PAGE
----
The sole issue in this appeal is whether Rogers's 1993 conviction was properly admitted to impeach him as a witness. Rule 609 of the Federal Rules of Evidence governs the admissibility of a witness's prior convictions for impeachment purposes and permits impeachment of an accused as a witness if the probative value of his prior conviction outweighs its prejudicial effect. The rule generally excludes convictions more than ten years old, however:
Evidence of a conviction under this rule is not admissible if a period of more than ten years has elapsed since the date of the conviction or of the release of the witness from the confinement imposed for that conviction, whichever is the later date, unless the court determines, in the interests of justice, that the probative value of the conviction supported by specific facts and circumstances substantially outweighs its prejudicial effect.
FED. R. EVID. 609(b). The ten-year time limit thus runs from the date of conviction or "the release of the witness from the confinement imposed for that conviction," whichever is later. There is no question here that the date of Rogers's conviction, 1993, falls outside the ten-year time limit, as does the date of his release from prison, 1994. We must decide whether the probation that followed his release from prison for that conviction (essentially, his parole) may be said to constitute "confinement imposed for that conviction."
We conclude that it may not. This is a question of first impression in this circuit, although the government notes that our decision in United States v. Gant, 396 F.3d 906 (7th Cir. 2005), refers to the date of the defendant's discharge from parole as the apparent starting point for the calculation of the ten-year time period. But Gant made no more than a passing reference to the defendant's discharge from parole; the parties there did not dispute the age of the prior conviction, and the decision therefore did not affirmatively address whether parole equaled "confinement" for purposes of Rule 609(b). Id. at 909. Indeed, a close reading of Gant reveals that it would have been unnecessary for the court to address this issue because the defendant's release from prison and his discharge from parole were within Rule 609(b)'s ten-year time limit. See id. (noting that Gant was released from prison in the same year as his discharge from parole).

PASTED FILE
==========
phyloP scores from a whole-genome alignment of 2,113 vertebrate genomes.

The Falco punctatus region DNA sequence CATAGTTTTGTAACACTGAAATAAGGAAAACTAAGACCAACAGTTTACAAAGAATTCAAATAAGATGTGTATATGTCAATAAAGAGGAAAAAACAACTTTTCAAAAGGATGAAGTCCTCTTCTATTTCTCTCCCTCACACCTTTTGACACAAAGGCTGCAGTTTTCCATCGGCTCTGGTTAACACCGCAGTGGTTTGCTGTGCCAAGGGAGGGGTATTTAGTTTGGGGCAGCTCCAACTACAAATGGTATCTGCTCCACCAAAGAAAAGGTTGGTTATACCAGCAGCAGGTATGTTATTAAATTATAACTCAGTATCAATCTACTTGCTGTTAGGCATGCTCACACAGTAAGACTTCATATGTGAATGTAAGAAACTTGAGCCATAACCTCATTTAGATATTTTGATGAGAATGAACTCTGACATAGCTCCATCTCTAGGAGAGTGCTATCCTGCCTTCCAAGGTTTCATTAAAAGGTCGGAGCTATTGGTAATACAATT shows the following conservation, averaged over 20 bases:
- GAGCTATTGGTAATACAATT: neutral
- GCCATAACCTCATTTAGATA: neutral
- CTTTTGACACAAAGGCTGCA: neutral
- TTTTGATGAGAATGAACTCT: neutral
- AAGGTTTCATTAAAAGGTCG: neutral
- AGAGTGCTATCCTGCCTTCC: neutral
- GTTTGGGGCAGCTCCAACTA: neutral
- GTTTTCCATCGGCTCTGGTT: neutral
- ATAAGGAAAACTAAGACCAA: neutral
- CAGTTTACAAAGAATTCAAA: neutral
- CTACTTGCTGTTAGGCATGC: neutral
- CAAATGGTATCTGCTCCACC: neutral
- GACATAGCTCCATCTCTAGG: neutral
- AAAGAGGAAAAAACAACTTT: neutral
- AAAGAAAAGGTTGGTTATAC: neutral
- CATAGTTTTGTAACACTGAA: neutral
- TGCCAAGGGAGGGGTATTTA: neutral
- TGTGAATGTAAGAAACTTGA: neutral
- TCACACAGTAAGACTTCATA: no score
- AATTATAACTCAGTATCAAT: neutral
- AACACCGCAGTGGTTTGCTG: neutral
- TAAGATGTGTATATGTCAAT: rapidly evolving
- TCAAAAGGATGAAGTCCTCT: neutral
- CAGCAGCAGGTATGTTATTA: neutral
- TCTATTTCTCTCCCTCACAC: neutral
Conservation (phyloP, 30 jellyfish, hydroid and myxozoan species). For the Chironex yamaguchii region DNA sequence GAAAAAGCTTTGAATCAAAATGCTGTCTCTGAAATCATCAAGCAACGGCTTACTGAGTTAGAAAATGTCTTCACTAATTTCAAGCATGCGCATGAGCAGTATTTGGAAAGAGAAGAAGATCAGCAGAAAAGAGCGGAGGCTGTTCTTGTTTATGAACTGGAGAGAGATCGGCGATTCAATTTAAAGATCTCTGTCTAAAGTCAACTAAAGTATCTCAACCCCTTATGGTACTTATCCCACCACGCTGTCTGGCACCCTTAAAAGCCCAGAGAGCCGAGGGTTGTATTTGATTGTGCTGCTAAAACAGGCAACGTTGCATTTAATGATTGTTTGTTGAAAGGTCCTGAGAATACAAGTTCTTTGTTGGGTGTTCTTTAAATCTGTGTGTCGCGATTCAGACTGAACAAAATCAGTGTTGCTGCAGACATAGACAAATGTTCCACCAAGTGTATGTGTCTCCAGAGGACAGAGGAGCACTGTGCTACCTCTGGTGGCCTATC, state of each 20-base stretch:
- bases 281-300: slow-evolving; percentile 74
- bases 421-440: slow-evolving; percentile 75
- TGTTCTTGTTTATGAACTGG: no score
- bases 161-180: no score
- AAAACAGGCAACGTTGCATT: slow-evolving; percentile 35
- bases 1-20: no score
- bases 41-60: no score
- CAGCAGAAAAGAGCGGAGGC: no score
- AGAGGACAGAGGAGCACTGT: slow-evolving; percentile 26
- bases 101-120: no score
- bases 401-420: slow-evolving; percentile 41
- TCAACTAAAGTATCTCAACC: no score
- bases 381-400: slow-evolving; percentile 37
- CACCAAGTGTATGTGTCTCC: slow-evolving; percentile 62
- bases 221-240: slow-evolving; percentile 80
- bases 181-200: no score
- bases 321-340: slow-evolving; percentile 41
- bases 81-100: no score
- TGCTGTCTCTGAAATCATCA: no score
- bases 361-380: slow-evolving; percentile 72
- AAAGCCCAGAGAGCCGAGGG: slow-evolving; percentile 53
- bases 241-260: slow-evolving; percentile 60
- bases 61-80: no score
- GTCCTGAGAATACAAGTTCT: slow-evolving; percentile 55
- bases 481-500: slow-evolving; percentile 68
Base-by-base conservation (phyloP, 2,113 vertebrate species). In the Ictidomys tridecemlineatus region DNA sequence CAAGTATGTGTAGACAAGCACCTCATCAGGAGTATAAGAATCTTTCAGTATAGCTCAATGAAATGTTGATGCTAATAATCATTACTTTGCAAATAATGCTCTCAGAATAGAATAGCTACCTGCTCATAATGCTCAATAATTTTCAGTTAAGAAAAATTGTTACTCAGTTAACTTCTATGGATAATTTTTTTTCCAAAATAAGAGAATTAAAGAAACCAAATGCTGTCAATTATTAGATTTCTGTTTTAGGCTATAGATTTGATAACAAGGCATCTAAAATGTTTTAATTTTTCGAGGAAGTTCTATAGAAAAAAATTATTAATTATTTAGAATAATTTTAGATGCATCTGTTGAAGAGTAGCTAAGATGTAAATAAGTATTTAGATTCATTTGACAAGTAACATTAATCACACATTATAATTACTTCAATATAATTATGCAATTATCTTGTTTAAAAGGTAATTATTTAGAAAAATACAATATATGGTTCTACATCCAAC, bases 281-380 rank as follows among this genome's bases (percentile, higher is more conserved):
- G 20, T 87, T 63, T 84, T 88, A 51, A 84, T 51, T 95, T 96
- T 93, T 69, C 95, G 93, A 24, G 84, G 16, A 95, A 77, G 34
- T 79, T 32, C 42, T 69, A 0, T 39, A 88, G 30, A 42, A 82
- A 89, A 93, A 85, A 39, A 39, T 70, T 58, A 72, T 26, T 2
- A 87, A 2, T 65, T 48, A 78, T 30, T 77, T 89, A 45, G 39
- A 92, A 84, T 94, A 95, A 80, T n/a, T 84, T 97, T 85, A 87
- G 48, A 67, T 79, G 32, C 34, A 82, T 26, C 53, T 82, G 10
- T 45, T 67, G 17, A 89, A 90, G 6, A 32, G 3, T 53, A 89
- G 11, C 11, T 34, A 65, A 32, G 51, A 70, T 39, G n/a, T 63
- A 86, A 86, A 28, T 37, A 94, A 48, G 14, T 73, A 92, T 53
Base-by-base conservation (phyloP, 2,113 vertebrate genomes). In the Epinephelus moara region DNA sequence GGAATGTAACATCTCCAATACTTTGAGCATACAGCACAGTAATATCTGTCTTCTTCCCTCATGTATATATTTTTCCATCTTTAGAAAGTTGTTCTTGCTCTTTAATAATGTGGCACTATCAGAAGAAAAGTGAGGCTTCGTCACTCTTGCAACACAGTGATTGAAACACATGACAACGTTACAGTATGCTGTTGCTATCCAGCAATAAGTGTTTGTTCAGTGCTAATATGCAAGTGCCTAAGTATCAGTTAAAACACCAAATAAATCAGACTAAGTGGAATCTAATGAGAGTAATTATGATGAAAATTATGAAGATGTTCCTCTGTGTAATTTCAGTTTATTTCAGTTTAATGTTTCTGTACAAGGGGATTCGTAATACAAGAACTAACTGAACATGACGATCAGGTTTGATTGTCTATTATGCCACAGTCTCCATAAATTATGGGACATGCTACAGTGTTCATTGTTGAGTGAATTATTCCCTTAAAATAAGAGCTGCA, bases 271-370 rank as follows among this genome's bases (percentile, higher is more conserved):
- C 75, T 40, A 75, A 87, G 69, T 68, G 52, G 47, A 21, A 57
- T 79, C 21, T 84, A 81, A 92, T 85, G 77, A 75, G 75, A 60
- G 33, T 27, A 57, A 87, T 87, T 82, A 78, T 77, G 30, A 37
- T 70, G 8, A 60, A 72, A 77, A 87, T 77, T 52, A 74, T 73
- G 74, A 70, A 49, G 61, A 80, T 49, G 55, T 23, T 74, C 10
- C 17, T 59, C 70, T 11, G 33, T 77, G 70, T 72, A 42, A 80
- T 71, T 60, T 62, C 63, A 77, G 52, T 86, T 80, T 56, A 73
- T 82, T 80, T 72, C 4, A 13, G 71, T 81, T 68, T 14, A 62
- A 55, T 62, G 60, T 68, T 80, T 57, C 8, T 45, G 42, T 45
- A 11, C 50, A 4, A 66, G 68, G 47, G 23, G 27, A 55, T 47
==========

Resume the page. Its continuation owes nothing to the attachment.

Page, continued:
In United States v. Daniel, 957 F.2d 162, 167-68 (5th Cir. 1992), the Fifth Circuit concluded that "confinement" for purposes of calculating the ten-year time limit in Rule 609(b) does not include parole supervision. Daniel relied in part on the historical notes to Rule 609, which noted that the time limit would begin to run from "the date of the release of the witness from confinement imposed for his most recent conviction, or the expiration of the period of his parole, probation, or sentence granted or imposed." But in 1971 the revised draft of the rule contained the present language, which runs the ten-year time period from "the date of the conviction or of the release of the witness from the confinement imposed for that conviction." The Fifth Circuit concluded that the text of the rule as adopted would not support an interpretation that measured the ten-year time span from the end of parole. Id. at 168. We agree. Rule 609(b) unambiguously starts the clock at the date of conviction or release from "confinement," without any mention of periods of probation or parole.
The government views "the defendant's discharge from parole [ ]as the appropriate date of his 'release from confinement' " but does not explain why the term "confinement" as used in Rule 609(b) should be read to include periods of community supervision. Nothing in the rule itself suggests such an interpretation. Accordingly, we hold that "confinement" for purposes of the ten-year time limit in Rule 609(b) does not include periods of probation or parole.
In this circuit we have now defined both the starting and ending points for the calculation of Rule 609(b)'s ten-year time limit. The clock starts at the witness's release from any physical confinement, or in the absence of confinement, the date of the conviction. See United States v. Rein, 848 F.2d 777, 782 (7th Cir. 1988) (start date is not the date of the criminal act but the date of conviction). In United States v. Thompson, 806 F.2d 1332, 1339 (7th Cir. 1986), we held that the end date of the time limit for impeaching convictions is the start of the trial at which the witness is testifying. Other circuits have confronted the additional question of whether a revocation of parole stops the running of the ten-year clock. See, e.g., United States v. Gray, 852 F.2d 136, 139 (4th Cir. 1988) (stopping the time where the defendant had been reincarcerated after a parole violation); United States v. McClintock, 748 F.2d 1278, 1288-89 (9th Cir. 1984) (same for probation violations that implicate the original offense conduct). But that is a matter for another case. Here, we agree with the second of the district court's posttrial rulings that it was error to admit Rogers's prior conviction under the more lenient standard of Rule 609(a). More than ten years elapsed since his release from prison in 1994, triggering the more stringent admissibility standard of subsection (b).